This article presents the results of a hermeneutical investigation on the constant etymological incursions performed by Heidegger throughout his works. We will try to show, first, how the recovery of the history of words promoted by the philosopher is associated with a way of understanding and doing philosophy, which he called destruction (Destruktion) of tradition; then we will explore the pedagogical-educational character that underlies this way of dealing with history and, more specifically, with language. We will argue in favor of the idea that by means of this way of proceeding, in this peculiar way for which Heidegger does philosophy, the loosening of dogmatic structures of interpretation of self and of the world is opportunistic and opens up for new possibilities of articulation of meaning (that is, projection of self and of the world as a whole). In the educational context, this destructive posture would have the important role of breaking both with dogmatic attitudes arising from immediate daily life and with metaphysical ideals linked to theoretical positions, both of which are opposed to the plurality of ways of being in today's society.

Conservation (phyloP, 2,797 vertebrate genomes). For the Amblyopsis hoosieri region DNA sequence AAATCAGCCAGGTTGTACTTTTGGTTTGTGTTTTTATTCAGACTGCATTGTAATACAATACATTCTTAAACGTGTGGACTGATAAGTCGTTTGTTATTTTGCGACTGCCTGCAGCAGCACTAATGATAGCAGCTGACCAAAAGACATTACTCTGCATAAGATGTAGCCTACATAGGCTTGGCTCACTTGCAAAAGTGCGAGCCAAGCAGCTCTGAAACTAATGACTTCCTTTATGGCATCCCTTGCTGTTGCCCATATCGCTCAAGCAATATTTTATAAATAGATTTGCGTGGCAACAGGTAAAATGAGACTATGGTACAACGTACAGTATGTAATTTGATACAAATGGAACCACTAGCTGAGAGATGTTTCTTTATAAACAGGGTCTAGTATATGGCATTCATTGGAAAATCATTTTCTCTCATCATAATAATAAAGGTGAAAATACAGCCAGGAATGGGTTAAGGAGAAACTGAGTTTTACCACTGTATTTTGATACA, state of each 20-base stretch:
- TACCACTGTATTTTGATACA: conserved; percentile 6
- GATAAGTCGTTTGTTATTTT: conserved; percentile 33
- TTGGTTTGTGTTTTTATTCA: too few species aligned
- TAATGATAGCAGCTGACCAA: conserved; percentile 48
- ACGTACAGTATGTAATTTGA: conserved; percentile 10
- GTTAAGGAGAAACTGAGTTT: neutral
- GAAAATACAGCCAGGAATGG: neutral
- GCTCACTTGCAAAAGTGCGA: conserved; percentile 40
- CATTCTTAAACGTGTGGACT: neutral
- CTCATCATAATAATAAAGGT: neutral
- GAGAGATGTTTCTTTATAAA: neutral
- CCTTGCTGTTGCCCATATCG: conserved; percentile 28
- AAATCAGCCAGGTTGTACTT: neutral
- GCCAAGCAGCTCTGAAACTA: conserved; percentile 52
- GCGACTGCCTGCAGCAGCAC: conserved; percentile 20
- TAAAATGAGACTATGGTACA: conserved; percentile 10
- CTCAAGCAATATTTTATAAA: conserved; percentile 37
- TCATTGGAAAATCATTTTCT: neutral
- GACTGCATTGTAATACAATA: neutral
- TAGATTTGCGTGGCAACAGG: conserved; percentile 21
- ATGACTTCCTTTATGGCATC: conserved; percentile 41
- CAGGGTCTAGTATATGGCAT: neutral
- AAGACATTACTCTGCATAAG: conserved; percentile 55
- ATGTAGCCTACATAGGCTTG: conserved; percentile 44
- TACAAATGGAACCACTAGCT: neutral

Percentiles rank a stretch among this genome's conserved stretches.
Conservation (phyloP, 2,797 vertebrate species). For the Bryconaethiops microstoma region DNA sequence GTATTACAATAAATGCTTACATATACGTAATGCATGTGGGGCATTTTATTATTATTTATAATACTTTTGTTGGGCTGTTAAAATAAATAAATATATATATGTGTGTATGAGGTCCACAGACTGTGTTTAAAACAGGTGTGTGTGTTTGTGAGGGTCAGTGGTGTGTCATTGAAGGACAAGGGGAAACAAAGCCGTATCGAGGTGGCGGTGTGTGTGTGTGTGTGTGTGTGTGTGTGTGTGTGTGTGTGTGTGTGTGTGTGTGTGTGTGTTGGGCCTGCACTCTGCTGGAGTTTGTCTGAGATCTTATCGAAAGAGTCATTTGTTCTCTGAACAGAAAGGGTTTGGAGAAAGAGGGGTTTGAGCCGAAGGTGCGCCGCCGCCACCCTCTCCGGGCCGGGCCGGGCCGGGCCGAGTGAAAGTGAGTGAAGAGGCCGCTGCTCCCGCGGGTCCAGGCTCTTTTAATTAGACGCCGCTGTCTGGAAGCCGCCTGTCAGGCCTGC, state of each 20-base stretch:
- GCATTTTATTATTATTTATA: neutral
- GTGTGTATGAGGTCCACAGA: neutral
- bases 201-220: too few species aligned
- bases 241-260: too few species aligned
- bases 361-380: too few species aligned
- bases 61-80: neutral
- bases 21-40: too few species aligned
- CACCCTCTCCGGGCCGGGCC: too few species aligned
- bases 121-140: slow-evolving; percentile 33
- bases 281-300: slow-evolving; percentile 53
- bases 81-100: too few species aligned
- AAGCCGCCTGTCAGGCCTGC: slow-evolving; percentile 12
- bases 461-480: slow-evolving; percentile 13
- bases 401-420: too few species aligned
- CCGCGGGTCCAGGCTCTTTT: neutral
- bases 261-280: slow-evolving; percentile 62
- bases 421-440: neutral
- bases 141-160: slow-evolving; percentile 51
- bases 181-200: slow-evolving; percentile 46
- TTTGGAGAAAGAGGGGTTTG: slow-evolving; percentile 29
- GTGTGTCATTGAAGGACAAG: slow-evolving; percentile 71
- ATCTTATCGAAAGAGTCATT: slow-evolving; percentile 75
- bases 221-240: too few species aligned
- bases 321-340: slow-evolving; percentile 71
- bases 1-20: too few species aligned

How to Cite
JOSÉ DORO, CLÁUDIO ALMIR DALBOSCO, RAÍSLA GIRARDI RODRIGUES, Marcelo. Heidegger and the History of Words: Formative Aspect of the Destruction of Tradition. Global Journal of Human-Social Science Research, [S.l.], nov. 2021. ISSN 2249-460X. Available at: <https://socialscienceresearch.org/index.php/GJHSS/article/view/3837>. Date accessed: 29 jan. 2022. doi: https://doi.org/10.34257/GJHSSDVOL21IS3PG1.